Lex and Yacc successor tools

"Margaret Crowe" <Malcolm_Crowe@msn.com>
Sun, 3 Sep 1995 09:31:09 GMT

          From comp.compilers

Related articles
Lex and Yacc successor tools Malcolm_Crowe@msn.com (Margaret Crowe) (1995-09-03)
| List of all articles for this month |

Newsgroups: comp.compilers
From: "Margaret Crowe" <Malcolm_Crowe@msn.com>
Keywords: lex, yacc, books
Organization: Compilers Central
Date: Sun, 3 Sep 1995 09:31:09 GMT

Compiler Writing Tools Using C++

Malcolm Crowe, August 1995


I have completed implementation of tools called LexerGenerator and
ParserGenerator in the tradition of lex and yacc. I would like to
hear of interest in this software. I am writing a book describing the
software and algorithms (20,000 words so far).

Please let me know if your are interested and how the results should
be published. I am happy to send copies "as is" free of charge to
anyone interested. The zip file is 144K in size including the book in
Word 6 format.

This book presents compiler writing tools in the tradition of lex and
yacc, but taking full advantage of the facilities offered by C++ and
the 32-bit Microsoft Foundation Classes Library (MFC). The tools are
written using the same object- oriented techniques and are provided
in source form to assist an understanding of the standard algorithms

Lex and yacc have been with us for a long time, and continue to hold
their appeal despite the arrival of other approaches and toolkits for
compiler writing. It seems now to be time for a complete redesign of
these tools, rather than an attempt to supplant them. The objectives
of such a redesign should be that they and the compilers that result
from their use can again be seen as examples of good programming
practice. This is the aim of this little book. The tools are renamed
LexerGenerator and ParserGenerator to avoid confusion with their
predecessors. Their implementation is presented here for the Windows
operating system, using the 32-bit versions Windows 95 or Windows NT
or later. The tools are enabled for integration in Microsoft's Visual
Tools workbench.

The approach that has been taken to the compiler writing tools is to
leave untouched the core notations used by lex and yacc, of,
respectively, regular expressions to define lexical elements, and
BNF-style productions for the syntax, of the proposed compiler's
source language. To retain some further compatibility with lex and
yacc, both of these specifications can contain actions coded in C++.
For compatibility purposes, it is still possible to write these
actions in the lex and yacc form, and this still results in the
generation of some ugly code. In this version, however, the principal
way to implement the other stages of compilation is to define a set
(or hierarchy) of C++ classes for the different symbols in the
language being compiled, and the different nodes in the tree
structures used in the internal working of the compiler being
written. The resulting code is much more elegant and easier to

This approach has motivated some compromises with the notational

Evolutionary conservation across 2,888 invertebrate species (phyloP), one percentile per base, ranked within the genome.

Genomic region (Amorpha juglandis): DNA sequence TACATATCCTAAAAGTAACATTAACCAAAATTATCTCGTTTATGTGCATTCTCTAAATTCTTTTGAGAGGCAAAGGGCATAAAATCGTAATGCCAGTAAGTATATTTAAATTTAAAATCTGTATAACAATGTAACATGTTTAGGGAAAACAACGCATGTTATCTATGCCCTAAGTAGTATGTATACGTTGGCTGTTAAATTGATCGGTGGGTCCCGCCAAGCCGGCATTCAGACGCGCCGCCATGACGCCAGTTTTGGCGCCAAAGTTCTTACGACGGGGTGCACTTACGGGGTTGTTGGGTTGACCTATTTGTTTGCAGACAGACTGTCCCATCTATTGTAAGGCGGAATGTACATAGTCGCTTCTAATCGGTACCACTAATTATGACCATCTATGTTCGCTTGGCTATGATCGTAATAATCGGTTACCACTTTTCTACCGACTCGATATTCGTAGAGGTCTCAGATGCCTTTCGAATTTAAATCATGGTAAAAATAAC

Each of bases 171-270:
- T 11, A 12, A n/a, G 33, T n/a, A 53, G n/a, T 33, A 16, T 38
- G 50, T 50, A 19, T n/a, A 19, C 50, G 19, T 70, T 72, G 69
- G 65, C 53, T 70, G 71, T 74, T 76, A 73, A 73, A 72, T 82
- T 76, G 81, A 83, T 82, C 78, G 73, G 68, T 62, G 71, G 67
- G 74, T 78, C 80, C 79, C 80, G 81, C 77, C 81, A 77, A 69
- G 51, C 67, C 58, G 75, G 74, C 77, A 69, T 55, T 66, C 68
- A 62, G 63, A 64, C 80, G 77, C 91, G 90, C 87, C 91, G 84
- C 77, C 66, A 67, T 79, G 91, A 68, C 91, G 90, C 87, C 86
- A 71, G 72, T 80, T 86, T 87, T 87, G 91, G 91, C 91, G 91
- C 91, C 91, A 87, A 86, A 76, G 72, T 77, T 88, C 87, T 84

conventions of the Microsoft Foundation Classes (MFC): it seemed
natural to use the name of the language symbol (e.g. Expression) for
the corresponding C++ classes, whereas the MFC convention is that all
class names begin with the letter C.

It is also convenient to make all parts of these classes public, so
that C++ classes are actually defined using the keyword struct rather
than class. Although many will argue that this defeats the whole
purpose of object-orientation, it is entirely a question of who the
users of the objects are that determines what should be public and
what private. In this case, it is usual in attribute grammar
definitions to allow direct access to attributes of the symbols
involved in productions when a rule reduces: this means that all such
attributes must be visible to the constructors of all other symbol
classes. While it is theoretically possible to arrange access to
these attributes by generating extra functions and friend
declarations, it complicates the task unduly in a project where being
able to explain the principles involved is as important as developing
robust compiler writing tools.

Full user documentation and a number of examples are provided, making
this book suitable for regular use by compiler writers. A full
technical account of the operation of the tools, and the algorithms
used, is also provided, to enable advanced users to add their own
extensions. It is therefore not intended as a self-contained text for
a Language Design and Implementation course. A full discussion of
compilation techniques and the different algorithms that are used
here can be found in Wilhelm, R, Maurer, D: Compiler Design
(Addison-Wesley, 1995) and Aho, A, Sethi, R, Ullman, J D: Compilers:
Principles, Techniques and Tools (Addison-Wesley, 1986). The reader
is expected to be familiar with the general approach to compilation
outlined in these texts, with the principles of programming in C++
and using MFC, so that the explanations of the algorithms and coding
techniques used can be provided in a reasonable space.


Post a followup to this message

Return to the comp.compilers page.
Search the comp.compilers archives again.